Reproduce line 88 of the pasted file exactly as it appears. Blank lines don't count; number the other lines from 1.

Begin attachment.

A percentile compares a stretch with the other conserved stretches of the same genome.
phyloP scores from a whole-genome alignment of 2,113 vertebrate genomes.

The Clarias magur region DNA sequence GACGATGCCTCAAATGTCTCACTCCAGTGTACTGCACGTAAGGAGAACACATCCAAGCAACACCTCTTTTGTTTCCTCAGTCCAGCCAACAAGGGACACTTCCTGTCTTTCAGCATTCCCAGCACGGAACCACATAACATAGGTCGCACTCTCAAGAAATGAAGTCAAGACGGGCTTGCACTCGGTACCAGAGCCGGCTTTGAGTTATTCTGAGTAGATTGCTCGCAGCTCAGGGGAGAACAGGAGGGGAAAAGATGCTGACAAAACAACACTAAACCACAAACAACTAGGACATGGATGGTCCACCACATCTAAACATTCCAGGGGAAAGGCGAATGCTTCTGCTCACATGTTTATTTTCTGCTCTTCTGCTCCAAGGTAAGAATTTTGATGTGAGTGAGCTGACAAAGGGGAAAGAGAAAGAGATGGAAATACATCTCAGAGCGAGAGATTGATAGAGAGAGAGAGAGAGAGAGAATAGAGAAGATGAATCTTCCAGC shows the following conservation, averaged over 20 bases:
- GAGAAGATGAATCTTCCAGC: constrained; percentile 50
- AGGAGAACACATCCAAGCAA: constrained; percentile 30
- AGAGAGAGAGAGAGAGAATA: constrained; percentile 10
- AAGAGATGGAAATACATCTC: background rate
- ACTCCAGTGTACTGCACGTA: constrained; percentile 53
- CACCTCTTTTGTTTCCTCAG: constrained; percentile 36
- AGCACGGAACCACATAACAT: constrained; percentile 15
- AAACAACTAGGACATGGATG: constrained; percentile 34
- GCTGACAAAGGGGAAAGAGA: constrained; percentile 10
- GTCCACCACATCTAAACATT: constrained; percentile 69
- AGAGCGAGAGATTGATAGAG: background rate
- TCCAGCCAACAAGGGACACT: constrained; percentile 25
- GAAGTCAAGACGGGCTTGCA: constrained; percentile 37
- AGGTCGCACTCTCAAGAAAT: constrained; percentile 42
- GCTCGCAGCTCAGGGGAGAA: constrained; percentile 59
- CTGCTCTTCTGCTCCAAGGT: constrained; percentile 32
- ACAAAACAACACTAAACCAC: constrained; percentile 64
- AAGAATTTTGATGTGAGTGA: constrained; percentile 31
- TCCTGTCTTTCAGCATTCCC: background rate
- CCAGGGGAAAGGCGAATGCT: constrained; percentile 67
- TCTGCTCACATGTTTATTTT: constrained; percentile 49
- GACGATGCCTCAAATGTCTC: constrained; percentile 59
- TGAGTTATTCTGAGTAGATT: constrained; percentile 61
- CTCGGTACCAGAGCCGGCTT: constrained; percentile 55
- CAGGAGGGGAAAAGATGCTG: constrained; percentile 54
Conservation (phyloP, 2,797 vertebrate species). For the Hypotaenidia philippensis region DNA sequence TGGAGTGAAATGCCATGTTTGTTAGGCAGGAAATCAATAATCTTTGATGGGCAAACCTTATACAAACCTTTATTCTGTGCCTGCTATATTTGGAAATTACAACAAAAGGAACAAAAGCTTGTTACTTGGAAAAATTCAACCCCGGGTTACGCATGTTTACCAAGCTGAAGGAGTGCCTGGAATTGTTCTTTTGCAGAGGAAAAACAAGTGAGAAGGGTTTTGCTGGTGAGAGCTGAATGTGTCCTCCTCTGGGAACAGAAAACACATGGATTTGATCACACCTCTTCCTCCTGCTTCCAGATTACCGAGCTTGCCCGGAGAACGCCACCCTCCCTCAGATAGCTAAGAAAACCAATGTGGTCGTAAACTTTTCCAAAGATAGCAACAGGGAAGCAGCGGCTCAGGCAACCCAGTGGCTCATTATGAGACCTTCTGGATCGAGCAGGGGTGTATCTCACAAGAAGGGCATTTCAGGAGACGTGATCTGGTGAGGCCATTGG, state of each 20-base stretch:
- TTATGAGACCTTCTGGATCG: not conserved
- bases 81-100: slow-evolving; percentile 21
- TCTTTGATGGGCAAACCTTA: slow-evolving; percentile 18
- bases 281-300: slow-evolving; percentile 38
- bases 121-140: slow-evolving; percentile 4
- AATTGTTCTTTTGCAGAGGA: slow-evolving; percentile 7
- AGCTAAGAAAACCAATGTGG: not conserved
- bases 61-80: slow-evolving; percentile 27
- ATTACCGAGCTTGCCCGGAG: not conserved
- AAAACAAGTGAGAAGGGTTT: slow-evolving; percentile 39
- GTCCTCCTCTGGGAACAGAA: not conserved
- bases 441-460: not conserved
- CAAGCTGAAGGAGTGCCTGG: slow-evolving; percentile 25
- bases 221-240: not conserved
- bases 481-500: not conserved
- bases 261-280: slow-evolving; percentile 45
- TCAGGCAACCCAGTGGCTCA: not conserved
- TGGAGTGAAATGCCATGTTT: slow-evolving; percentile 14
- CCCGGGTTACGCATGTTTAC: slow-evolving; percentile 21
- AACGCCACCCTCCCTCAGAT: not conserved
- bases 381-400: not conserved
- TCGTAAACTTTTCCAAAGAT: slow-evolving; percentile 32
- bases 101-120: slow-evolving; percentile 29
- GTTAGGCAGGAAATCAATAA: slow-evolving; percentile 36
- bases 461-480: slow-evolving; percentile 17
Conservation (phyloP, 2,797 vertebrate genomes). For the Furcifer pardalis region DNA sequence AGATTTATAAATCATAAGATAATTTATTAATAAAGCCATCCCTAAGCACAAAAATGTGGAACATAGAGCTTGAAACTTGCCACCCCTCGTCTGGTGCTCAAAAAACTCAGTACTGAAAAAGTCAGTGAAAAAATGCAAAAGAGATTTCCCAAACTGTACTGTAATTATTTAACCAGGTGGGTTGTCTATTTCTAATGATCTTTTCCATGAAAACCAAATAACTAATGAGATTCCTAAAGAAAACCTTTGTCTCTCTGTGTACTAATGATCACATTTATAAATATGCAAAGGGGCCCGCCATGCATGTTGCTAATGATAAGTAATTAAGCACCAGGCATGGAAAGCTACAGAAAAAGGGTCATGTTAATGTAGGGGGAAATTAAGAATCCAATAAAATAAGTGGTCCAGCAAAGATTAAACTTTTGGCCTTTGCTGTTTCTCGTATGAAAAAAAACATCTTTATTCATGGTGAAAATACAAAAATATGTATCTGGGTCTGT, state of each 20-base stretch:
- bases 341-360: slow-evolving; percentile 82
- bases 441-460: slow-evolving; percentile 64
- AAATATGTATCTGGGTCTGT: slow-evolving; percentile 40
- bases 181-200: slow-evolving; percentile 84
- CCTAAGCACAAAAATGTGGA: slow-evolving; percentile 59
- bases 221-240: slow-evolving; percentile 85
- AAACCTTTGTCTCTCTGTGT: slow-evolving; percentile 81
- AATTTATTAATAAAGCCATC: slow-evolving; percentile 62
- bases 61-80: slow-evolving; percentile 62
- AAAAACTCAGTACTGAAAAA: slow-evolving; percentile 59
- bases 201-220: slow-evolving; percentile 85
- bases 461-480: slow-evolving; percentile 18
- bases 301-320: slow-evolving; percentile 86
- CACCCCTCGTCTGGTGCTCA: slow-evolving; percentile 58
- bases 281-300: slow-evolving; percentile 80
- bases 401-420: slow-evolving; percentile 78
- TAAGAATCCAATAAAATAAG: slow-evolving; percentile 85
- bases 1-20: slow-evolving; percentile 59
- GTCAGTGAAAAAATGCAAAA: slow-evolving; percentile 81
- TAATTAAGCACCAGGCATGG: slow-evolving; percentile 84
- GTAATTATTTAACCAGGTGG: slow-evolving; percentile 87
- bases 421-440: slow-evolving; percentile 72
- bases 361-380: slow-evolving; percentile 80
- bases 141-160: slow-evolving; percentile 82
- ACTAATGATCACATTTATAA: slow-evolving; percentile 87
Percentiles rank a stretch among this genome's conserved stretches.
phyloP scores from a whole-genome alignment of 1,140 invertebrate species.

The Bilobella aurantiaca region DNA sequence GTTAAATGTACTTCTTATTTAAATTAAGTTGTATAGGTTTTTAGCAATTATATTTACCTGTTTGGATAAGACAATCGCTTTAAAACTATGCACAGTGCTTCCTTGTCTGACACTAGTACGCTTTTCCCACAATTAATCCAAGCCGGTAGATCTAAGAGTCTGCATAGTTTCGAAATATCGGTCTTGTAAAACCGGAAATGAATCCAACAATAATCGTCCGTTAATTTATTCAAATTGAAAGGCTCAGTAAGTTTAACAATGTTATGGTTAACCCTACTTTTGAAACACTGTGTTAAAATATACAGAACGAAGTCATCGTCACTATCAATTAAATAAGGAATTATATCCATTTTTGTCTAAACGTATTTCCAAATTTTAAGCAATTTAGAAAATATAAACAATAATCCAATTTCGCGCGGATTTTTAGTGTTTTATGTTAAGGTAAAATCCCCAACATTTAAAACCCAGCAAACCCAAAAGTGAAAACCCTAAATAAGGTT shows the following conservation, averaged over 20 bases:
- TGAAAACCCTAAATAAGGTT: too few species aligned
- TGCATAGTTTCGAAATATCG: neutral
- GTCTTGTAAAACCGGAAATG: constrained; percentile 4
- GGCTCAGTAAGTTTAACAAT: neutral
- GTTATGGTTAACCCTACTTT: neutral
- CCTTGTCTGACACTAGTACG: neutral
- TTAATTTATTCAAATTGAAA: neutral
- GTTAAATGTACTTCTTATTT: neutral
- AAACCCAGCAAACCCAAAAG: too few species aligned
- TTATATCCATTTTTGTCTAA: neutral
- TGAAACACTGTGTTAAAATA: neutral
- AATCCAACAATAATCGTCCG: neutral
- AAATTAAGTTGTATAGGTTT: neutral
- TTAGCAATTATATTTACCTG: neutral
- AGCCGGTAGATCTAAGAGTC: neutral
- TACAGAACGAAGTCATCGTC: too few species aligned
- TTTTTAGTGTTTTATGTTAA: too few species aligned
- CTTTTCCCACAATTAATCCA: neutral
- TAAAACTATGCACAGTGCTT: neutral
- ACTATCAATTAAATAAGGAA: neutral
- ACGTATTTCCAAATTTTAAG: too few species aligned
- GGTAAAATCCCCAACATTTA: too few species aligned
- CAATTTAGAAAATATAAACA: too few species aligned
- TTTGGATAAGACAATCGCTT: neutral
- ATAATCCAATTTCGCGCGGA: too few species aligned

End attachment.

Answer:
- GTTATGGTTAACCCTACTTT: neutral